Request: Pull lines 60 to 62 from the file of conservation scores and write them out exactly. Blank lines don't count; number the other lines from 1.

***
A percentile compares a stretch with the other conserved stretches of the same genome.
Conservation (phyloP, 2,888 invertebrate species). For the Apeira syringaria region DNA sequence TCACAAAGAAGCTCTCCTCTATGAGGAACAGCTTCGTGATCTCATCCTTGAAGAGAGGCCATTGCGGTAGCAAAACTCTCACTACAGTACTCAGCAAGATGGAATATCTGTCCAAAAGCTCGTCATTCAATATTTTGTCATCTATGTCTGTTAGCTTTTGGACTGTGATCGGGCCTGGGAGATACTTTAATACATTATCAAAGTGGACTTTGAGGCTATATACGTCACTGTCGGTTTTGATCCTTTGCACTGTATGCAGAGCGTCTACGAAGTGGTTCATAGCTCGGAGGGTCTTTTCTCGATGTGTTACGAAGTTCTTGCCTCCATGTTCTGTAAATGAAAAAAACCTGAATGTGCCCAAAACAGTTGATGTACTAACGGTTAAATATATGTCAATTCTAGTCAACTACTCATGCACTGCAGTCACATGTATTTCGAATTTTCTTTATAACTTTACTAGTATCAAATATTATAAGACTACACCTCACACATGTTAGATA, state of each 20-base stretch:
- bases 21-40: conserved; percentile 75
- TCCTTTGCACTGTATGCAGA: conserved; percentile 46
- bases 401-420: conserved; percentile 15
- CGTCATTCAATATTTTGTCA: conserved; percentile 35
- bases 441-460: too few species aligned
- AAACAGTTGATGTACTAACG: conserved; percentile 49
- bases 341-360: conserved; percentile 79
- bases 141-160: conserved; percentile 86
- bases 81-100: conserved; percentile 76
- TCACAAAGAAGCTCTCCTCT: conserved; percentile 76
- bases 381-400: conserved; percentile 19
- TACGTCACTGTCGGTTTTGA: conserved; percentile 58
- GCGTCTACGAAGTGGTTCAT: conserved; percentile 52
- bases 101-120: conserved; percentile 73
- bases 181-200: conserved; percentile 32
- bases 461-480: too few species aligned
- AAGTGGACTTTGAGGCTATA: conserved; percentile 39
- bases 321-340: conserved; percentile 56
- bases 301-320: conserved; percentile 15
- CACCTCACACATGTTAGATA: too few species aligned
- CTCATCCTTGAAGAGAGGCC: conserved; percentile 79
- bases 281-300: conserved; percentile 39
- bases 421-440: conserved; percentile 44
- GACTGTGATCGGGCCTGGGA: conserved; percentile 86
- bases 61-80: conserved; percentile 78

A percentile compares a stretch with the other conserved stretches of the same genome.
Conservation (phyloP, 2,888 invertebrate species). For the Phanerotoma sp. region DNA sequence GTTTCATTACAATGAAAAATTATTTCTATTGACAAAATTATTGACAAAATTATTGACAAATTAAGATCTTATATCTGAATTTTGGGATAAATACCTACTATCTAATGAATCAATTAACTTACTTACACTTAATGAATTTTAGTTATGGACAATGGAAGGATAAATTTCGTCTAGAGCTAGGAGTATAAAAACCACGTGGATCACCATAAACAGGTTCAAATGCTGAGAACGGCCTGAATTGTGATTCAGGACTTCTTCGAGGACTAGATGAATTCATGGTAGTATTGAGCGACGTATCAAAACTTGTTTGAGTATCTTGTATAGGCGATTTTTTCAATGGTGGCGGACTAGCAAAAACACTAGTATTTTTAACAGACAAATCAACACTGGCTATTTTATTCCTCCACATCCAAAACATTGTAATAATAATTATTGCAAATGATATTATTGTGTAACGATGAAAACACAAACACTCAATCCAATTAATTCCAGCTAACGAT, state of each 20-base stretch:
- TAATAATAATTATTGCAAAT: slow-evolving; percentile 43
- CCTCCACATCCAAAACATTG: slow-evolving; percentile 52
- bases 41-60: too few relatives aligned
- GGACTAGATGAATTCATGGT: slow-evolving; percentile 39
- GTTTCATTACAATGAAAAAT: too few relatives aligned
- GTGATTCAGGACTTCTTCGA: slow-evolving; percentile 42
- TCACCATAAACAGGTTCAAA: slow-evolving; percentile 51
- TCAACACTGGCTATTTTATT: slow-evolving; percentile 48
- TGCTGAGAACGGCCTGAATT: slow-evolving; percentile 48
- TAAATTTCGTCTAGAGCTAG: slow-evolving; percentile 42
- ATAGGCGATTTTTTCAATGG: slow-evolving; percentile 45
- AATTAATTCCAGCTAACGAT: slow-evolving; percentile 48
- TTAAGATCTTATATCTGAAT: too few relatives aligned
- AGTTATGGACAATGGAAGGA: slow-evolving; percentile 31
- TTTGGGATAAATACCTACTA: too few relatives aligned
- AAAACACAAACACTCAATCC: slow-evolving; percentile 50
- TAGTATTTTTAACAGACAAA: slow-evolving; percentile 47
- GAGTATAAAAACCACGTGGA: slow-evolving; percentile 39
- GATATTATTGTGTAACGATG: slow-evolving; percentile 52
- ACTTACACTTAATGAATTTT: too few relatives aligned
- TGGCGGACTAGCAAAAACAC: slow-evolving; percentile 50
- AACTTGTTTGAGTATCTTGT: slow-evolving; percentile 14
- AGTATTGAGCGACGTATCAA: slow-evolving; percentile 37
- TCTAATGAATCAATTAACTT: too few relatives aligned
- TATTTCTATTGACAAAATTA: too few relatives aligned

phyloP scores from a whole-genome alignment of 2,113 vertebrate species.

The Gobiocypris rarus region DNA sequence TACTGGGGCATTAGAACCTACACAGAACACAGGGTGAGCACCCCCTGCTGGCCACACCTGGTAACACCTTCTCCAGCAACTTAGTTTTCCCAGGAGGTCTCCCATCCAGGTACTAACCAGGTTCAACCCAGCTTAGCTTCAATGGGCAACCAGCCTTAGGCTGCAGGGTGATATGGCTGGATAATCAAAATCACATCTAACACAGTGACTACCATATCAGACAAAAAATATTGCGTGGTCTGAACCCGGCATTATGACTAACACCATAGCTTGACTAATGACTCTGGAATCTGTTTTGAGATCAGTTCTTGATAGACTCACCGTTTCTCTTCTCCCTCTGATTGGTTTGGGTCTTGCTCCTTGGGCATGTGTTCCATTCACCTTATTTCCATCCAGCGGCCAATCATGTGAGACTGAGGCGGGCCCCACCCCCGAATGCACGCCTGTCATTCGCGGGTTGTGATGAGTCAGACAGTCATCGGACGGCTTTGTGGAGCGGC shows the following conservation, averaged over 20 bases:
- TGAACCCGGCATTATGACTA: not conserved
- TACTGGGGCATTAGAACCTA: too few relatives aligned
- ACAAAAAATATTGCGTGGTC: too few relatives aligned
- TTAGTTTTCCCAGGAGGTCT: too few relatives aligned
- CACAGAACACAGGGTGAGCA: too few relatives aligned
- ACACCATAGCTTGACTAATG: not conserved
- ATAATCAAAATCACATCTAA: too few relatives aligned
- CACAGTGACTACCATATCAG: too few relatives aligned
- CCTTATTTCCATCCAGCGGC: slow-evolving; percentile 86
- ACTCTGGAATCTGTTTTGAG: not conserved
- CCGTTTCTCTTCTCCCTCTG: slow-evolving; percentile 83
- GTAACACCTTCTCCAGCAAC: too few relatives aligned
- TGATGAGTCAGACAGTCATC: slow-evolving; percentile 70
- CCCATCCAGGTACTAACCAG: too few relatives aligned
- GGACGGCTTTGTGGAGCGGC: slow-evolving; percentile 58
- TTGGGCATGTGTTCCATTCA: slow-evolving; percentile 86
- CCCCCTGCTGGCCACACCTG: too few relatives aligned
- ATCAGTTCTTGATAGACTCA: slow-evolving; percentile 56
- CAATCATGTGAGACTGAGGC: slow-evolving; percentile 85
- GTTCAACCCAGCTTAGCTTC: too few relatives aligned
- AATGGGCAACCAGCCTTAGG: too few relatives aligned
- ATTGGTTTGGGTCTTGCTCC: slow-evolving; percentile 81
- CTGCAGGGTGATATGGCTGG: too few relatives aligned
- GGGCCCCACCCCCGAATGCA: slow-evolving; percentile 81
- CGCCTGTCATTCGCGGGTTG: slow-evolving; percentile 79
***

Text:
- TTAGTTTTCCCAGGAGGTCT: too few relatives aligned
- CACAGAACACAGGGTGAGCA: too few relatives aligned
- ACACCATAGCTTGACTAATG: not conserved